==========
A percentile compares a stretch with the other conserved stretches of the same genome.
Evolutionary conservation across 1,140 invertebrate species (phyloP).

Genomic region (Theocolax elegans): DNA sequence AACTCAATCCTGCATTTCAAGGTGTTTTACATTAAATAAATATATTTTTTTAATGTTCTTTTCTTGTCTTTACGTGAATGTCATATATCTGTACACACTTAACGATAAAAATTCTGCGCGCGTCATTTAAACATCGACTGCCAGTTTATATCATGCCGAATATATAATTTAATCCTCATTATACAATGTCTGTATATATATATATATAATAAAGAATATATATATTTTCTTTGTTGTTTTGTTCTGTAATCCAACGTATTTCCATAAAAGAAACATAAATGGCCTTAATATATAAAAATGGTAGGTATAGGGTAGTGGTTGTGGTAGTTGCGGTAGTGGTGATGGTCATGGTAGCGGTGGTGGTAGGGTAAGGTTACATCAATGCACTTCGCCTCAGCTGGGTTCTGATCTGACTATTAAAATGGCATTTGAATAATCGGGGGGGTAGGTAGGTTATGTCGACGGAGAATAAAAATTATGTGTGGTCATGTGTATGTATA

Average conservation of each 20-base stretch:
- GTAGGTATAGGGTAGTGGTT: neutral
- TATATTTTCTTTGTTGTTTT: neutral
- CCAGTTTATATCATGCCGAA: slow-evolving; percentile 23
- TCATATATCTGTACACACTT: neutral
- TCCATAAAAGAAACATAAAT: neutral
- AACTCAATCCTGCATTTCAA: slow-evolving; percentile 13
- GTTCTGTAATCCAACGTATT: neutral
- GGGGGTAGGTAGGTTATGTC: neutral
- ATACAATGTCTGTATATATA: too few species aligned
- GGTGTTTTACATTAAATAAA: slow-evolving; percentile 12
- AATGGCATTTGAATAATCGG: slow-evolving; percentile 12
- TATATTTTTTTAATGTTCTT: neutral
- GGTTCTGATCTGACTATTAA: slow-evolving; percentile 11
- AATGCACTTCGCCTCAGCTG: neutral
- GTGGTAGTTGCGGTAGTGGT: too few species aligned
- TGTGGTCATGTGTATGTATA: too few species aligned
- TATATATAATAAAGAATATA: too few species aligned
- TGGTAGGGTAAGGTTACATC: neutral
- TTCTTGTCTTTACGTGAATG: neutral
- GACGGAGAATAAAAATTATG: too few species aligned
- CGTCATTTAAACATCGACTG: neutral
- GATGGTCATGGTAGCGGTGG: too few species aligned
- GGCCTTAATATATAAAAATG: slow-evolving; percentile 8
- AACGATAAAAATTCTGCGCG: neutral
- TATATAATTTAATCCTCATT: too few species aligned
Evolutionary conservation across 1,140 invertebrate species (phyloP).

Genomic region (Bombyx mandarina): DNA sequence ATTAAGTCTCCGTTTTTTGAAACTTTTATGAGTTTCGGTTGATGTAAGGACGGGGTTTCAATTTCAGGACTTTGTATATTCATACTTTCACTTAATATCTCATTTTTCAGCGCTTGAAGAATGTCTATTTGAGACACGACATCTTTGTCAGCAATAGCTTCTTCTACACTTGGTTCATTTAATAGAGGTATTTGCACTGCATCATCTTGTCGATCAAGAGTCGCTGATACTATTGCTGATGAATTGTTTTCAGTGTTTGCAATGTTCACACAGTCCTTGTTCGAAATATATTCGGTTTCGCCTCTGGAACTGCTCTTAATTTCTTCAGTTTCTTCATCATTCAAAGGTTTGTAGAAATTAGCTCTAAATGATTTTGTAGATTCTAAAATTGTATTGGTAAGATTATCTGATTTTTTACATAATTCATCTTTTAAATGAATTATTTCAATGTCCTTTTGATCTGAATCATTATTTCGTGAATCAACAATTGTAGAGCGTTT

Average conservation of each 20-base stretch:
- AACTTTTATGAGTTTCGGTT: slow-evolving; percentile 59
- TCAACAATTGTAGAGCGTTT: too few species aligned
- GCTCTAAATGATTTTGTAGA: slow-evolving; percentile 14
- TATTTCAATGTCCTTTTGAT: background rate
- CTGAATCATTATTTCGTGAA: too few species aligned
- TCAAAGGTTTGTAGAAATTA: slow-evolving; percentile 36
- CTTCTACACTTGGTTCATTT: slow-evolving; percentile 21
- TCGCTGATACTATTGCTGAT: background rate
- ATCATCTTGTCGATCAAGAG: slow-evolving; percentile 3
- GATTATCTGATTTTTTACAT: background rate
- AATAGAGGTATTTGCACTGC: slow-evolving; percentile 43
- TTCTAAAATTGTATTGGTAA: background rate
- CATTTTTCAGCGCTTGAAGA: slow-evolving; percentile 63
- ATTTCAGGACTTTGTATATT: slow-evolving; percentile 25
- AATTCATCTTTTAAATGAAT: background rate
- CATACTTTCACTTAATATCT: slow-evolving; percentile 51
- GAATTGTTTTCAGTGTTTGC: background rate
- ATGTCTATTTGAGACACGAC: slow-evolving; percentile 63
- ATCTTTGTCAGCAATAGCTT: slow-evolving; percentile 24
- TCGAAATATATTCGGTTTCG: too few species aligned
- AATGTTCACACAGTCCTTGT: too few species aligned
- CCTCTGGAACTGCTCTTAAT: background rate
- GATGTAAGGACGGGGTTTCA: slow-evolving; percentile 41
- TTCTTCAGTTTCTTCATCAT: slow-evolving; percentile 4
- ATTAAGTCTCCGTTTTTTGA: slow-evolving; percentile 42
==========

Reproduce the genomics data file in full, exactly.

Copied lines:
A percentile compares a stretch with the other conserved stretches of the same genome.
Evolutionary conservation across 1,140 invertebrate species (phyloP).

Genomic region (Theocolax elegans): DNA sequence AACTCAATCCTGCATTTCAAGGTGTTTTACATTAAATAAATATATTTTTTTAATGTTCTTTTCTTGTCTTTACGTGAATGTCATATATCTGTACACACTTAACGATAAAAATTCTGCGCGCGTCATTTAAACATCGACTGCCAGTTTATATCATGCCGAATATATAATTTAATCCTCATTATACAATGTCTGTATATATATATATATAATAAAGAATATATATATTTTCTTTGTTGTTTTGTTCTGTAATCCAACGTATTTCCATAAAAGAAACATAAATGGCCTTAATATATAAAAATGGTAGGTATAGGGTAGTGGTTGTGGTAGTTGCGGTAGTGGTGATGGTCATGGTAGCGGTGGTGGTAGGGTAAGGTTACATCAATGCACTTCGCCTCAGCTGGGTTCTGATCTGACTATTAAAATGGCATTTGAATAATCGGGGGGGTAGGTAGGTTATGTCGACGGAGAATAAAAATTATGTGTGGTCATGTGTATGTATA

Average conservation of each 20-base stretch:
- GTAGGTATAGGGTAGTGGTT: neutral
- TATATTTTCTTTGTTGTTTT: neutral
- CCAGTTTATATCATGCCGAA: slow-evolving; percentile 23
- TCATATATCTGTACACACTT: neutral
- TCCATAAAAGAAACATAAAT: neutral
- AACTCAATCCTGCATTTCAA: slow-evolving; percentile 13
- GTTCTGTAATCCAACGTATT: neutral
- GGGGGTAGGTAGGTTATGTC: neutral
- ATACAATGTCTGTATATATA: too few species aligned
- GGTGTTTTACATTAAATAAA: slow-evolving; percentile 12
- AATGGCATTTGAATAATCGG: slow-evolving; percentile 12
- TATATTTTTTTAATGTTCTT: neutral
- GGTTCTGATCTGACTATTAA: slow-evolving; percentile 11
- AATGCACTTCGCCTCAGCTG: neutral
- GTGGTAGTTGCGGTAGTGGT: too few species aligned
- TGTGGTCATGTGTATGTATA: too few species aligned
- TATATATAATAAAGAATATA: too few species aligned
- TGGTAGGGTAAGGTTACATC: neutral
- TTCTTGTCTTTACGTGAATG: neutral
- GACGGAGAATAAAAATTATG: too few species aligned
- CGTCATTTAAACATCGACTG: neutral
- GATGGTCATGGTAGCGGTGG: too few species aligned
- GGCCTTAATATATAAAAATG: slow-evolving; percentile 8
- AACGATAAAAATTCTGCGCG: neutral
- TATATAATTTAATCCTCATT: too few species aligned
Evolutionary conservation across 1,140 invertebrate species (phyloP).

Genomic region (Bombyx mandarina): DNA sequence ATTAAGTCTCCGTTTTTTGAAACTTTTATGAGTTTCGGTTGATGTAAGGACGGGGTTTCAATTTCAGGACTTTGTATATTCATACTTTCACTTAATATCTCATTTTTCAGCGCTTGAAGAATGTCTATTTGAGACACGACATCTTTGTCAGCAATAGCTTCTTCTACACTTGGTTCATTTAATAGAGGTATTTGCACTGCATCATCTTGTCGATCAAGAGTCGCTGATACTATTGCTGATGAATTGTTTTCAGTGTTTGCAATGTTCACACAGTCCTTGTTCGAAATATATTCGGTTTCGCCTCTGGAACTGCTCTTAATTTCTTCAGTTTCTTCATCATTCAAAGGTTTGTAGAAATTAGCTCTAAATGATTTTGTAGATTCTAAAATTGTATTGGTAAGATTATCTGATTTTTTACATAATTCATCTTTTAAATGAATTATTTCAATGTCCTTTTGATCTGAATCATTATTTCGTGAATCAACAATTGTAGAGCGTTT

Average conservation of each 20-base stretch:
- AACTTTTATGAGTTTCGGTT: slow-evolving; percentile 59
- TCAACAATTGTAGAGCGTTT: too few species aligned
- GCTCTAAATGATTTTGTAGA: slow-evolving; percentile 14
- TATTTCAATGTCCTTTTGAT: background rate
- CTGAATCATTATTTCGTGAA: too few species aligned
- TCAAAGGTTTGTAGAAATTA: slow-evolving; percentile 36
- CTTCTACACTTGGTTCATTT: slow-evolving; percentile 21
- TCGCTGATACTATTGCTGAT: background rate
- ATCATCTTGTCGATCAAGAG: slow-evolving; percentile 3
- GATTATCTGATTTTTTACAT: background rate
- AATAGAGGTATTTGCACTGC: slow-evolving; percentile 43
- TTCTAAAATTGTATTGGTAA: background rate
- CATTTTTCAGCGCTTGAAGA: slow-evolving; percentile 63
- ATTTCAGGACTTTGTATATT: slow-evolving; percentile 25
- AATTCATCTTTTAAATGAAT: background rate
- CATACTTTCACTTAATATCT: slow-evolving; percentile 51
- GAATTGTTTTCAGTGTTTGC: background rate
- ATGTCTATTTGAGACACGAC: slow-evolving; percentile 63
- ATCTTTGTCAGCAATAGCTT: slow-evolving; percentile 24
- TCGAAATATATTCGGTTTCG: too few species aligned
- AATGTTCACACAGTCCTTGT: too few species aligned
- CCTCTGGAACTGCTCTTAAT: background rate
- GATGTAAGGACGGGGTTTCA: slow-evolving; percentile 41
- TTCTTCAGTTTCTTCATCAT: slow-evolving; percentile 4
- ATTAAGTCTCCGTTTTTTGA: slow-evolving; percentile 42